Land-Based Casinos See Declining Revenues in Most Areas of the United States
Harrah’s Casino in Tunica, Mississippi will be closing on June 2, costing the local economy 1,300 jobs. The casino’s fate was used as an example of the overall decline of the American gambling industry in a recent Bloomberg Business article. The Tunica casino complex features everything a resort would want, says Bloomberg, except customers.
From an all-time high of $1.2 billion in revenues in 2006, Harrah’s Casino saw revenue fall to $738 million in 2013. That’s why Caesars Entertainment plans to close the resort on June 2. The move will put 1,300 Mississippians out of work.
Saturated Land-Based Gaming Market
John Payne, president of the central markets division at Caesars, was asked recently about the closing. His answer was eye-opening. Payne said “There’s too much supply in the system.”
The gambling industry is like any other market: it follows the laws of supply and demand. In the 1990’s and early 2000’s, big land-based casinos were being built as quickly as the governmental systems could approve them. Resorts like Mohegan Sun and Foxwoods in Connecticut were making money hand-over-fist, while Tunica was quickly becoming America’s third most famous gambling hub.
American Casino Cities in Trouble
Now, Las Vegas, Atlantic City, and Tunica all have their problems. The global recession hurt the brick-and-mortar gaming interests in America worst of all. Atlantic City revenues are down from $4.9 billion in 2007 to $2.8 billion in 2013. Mississippi’s numbers are down from $2.9 billion in 2007 to $2.1 billion in 2013.
The Las Vegas Strip casinos weathered the financial storm the best, but their revenues shrank from $6.8 billion to $6.5 billion from 2007 to 2013–in a time their executives expected to see major growth. This is bad news for most of the companies in the US gaming industry, because they leveraged growth with big debts. Caesars Entertainment alone owes over $22 billion in debt. When the financial numbers cannot hit what the projections were–and miss it by billions of dollars–businesses suddenly have trouble.
Leveraged Debt Versus Declining Revenues
The five-and-a-half year economic recession is the major reason casinos are having so much trouble, though. While a profit-making business can weather an economic downturn of one or two years, it becomes difficult for any business to sustain itself when the troubles last half of a decade.
Joel Simkins, a Credit Suisse analyst, says, “Gaming can skew a little more blue-collar and middle-income, and if you look at the national economic statistics, that’s a subset that remains challenged. We need a much more robust economic climate for some of these markets to do better.”
An executive from Penn National Gaming put it a pithier way: “The low end has been wiped out.” The executive was talking about the over-50 women who used to lose $50 to $75 on the slot machines on their trips. These ladies’ gambling budget is severely curtailed, if not gone, these days.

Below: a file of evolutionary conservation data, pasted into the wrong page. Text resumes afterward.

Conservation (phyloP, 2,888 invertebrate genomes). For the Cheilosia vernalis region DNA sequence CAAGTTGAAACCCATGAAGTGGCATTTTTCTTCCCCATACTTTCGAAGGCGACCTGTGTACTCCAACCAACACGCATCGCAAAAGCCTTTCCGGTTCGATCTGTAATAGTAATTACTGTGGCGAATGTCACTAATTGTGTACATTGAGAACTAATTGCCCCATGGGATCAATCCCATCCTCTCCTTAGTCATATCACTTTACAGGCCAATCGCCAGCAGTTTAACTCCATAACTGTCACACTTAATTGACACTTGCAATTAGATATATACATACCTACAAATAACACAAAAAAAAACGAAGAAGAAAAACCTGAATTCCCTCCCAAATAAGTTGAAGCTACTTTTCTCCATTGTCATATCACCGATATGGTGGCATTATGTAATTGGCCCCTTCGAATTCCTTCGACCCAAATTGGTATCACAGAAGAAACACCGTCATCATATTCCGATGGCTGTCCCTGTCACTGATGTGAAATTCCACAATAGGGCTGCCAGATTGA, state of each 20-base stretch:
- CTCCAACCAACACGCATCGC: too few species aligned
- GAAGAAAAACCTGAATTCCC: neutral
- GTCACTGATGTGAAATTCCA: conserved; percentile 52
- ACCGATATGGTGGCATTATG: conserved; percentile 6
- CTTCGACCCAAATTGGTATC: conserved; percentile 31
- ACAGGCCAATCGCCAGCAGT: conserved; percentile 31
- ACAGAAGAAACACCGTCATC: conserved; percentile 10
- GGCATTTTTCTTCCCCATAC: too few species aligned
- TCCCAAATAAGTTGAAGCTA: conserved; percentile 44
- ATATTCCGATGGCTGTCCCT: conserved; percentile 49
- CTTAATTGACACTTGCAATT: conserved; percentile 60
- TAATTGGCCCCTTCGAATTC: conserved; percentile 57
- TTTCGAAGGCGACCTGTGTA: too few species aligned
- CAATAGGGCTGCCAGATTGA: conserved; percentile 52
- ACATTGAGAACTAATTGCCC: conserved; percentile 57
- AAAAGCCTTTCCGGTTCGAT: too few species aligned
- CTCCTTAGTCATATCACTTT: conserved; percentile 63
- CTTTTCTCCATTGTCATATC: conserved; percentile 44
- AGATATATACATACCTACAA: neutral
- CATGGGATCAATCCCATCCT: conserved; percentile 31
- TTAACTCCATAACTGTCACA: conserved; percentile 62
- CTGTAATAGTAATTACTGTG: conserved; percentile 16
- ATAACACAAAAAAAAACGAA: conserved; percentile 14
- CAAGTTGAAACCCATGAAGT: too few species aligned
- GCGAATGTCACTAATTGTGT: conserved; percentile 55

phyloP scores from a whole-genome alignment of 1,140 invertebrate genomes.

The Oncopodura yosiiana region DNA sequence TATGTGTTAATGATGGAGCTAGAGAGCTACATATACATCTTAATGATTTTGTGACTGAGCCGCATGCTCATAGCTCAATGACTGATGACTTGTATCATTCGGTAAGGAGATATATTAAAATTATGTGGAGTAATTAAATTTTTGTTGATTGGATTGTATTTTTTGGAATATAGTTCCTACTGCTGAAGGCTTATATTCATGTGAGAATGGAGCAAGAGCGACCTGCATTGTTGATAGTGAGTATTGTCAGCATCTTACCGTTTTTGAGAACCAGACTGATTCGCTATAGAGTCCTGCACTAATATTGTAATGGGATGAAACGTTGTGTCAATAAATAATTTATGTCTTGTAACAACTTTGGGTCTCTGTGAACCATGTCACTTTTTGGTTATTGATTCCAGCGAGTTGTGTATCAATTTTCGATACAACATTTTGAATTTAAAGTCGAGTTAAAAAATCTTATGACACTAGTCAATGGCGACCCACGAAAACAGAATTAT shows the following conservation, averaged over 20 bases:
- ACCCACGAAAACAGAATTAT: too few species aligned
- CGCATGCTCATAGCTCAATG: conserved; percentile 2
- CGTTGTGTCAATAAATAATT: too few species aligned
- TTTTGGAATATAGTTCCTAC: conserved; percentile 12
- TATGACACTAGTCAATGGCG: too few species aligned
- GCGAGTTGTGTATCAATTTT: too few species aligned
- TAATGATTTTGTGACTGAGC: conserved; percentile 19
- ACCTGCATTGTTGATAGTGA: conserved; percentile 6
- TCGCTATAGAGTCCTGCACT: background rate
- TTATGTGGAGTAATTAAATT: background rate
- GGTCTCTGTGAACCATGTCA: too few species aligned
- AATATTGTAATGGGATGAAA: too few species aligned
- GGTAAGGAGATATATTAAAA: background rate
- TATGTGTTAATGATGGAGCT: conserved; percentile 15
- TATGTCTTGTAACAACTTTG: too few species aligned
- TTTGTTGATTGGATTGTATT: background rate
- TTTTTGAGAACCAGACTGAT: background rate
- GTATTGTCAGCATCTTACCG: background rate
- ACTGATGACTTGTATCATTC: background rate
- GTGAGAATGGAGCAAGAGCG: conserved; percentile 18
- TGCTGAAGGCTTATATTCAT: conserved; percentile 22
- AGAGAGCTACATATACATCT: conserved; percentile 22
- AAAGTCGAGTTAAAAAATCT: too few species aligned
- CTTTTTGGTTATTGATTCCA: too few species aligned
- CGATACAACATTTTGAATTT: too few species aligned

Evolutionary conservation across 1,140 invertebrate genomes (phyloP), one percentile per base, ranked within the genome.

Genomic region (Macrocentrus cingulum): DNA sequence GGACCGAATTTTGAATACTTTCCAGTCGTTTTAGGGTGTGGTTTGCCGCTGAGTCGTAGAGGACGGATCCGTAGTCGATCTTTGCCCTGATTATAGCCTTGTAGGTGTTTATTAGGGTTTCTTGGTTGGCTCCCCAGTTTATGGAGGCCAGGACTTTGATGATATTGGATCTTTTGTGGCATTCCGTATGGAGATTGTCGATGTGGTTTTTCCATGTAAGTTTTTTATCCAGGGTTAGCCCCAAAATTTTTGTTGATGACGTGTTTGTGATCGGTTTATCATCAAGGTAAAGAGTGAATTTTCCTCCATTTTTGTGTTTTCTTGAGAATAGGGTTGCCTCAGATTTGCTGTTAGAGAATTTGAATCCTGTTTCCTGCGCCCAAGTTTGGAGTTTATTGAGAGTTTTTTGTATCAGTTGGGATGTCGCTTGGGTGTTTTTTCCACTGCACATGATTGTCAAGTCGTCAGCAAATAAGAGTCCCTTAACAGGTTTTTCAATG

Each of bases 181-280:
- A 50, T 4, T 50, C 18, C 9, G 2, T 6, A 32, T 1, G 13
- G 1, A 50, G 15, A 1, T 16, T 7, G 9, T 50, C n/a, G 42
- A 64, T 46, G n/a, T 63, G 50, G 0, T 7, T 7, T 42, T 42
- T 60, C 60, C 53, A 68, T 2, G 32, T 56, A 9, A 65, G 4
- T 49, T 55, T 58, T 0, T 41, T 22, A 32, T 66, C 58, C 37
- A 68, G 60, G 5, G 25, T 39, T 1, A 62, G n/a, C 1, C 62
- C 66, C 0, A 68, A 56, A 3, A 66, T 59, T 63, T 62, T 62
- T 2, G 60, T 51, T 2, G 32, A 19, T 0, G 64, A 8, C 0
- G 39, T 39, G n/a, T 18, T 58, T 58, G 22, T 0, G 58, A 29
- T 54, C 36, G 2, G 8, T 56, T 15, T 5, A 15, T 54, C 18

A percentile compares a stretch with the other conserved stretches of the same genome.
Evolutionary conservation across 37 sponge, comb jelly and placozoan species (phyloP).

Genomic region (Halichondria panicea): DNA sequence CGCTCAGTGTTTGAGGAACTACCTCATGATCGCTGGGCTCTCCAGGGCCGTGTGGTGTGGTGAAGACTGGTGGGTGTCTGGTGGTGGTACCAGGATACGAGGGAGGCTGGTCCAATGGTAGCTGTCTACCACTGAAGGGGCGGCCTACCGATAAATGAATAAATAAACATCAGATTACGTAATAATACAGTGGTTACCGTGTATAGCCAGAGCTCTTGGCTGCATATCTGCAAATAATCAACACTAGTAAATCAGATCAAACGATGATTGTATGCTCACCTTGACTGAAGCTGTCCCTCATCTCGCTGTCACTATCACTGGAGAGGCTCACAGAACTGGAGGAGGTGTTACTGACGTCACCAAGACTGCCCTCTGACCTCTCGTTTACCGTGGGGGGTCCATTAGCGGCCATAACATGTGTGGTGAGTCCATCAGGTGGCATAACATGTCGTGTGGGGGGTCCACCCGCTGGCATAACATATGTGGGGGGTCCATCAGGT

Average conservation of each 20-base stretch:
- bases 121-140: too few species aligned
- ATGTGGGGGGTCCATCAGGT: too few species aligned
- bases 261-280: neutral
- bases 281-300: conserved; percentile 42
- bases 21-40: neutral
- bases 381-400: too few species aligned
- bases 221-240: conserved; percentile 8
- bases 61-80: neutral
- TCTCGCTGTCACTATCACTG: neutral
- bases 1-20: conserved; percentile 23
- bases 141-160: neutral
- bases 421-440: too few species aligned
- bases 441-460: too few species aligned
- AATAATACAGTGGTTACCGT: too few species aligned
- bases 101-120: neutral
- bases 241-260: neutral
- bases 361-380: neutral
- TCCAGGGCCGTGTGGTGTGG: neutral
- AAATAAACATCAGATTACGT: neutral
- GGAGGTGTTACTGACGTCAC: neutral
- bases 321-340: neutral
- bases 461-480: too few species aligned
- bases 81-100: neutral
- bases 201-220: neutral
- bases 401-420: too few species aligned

Without the low stakes gamblers providing a constant, dependable stream of revenue, casinos are trying to appeal to the high rollers more than ever. That is why Missouri is considering joining the list of states which allow “markers”, a type of casino credit for anyone gambling over $10,000. Such credit is meant to attract high stakes gamblers, whose losses often can single-handedly affect the budgets of a brick-and-mortar casino operation.
More Competition Than Ever
With such decisions being made and more states turning to gambling for extra revenues, competition across the USA is greater than ever. The slowed economy combines with a saturated market to have caused these issues. Back in 1988, only Nevada and New Jersey allowed casino gambling. Now, 39 different U.S. states have land-based casinos inside their borders. The inception of Native American casinos was bound to hurt the business in Las Vegas and Atlantic City. These combined with state-licensed non-tribal gaming casinos to saturate the market. Then the race tracks started allowing gaming machines, so the racinos got into the action. Then the multistate lotteries began taking some of the betting dollars. Then online gambling came along.
Foxwoods Casino was in the middle of a massive building phase when the recession of 2008 and 2009 hit. Now, the world’s largest casino by floor space is now facing major financial troubles. Faced with competition in Massachusetts and Rhode Island, Foxwoods is hoping to move into the Massachusetts market or else see 30% of their business go away.
Online Gambling Seen as the Answer
With the land-based gaming operations often in trouble, state lawmakers are starting to turn towards online gambling as a solution. That is the states which allow licensed online gambling sites tie these licenses to their native land-based gaming ventures. In tough times, the additional cash boost that an online casino and poker room offers can make all the difference.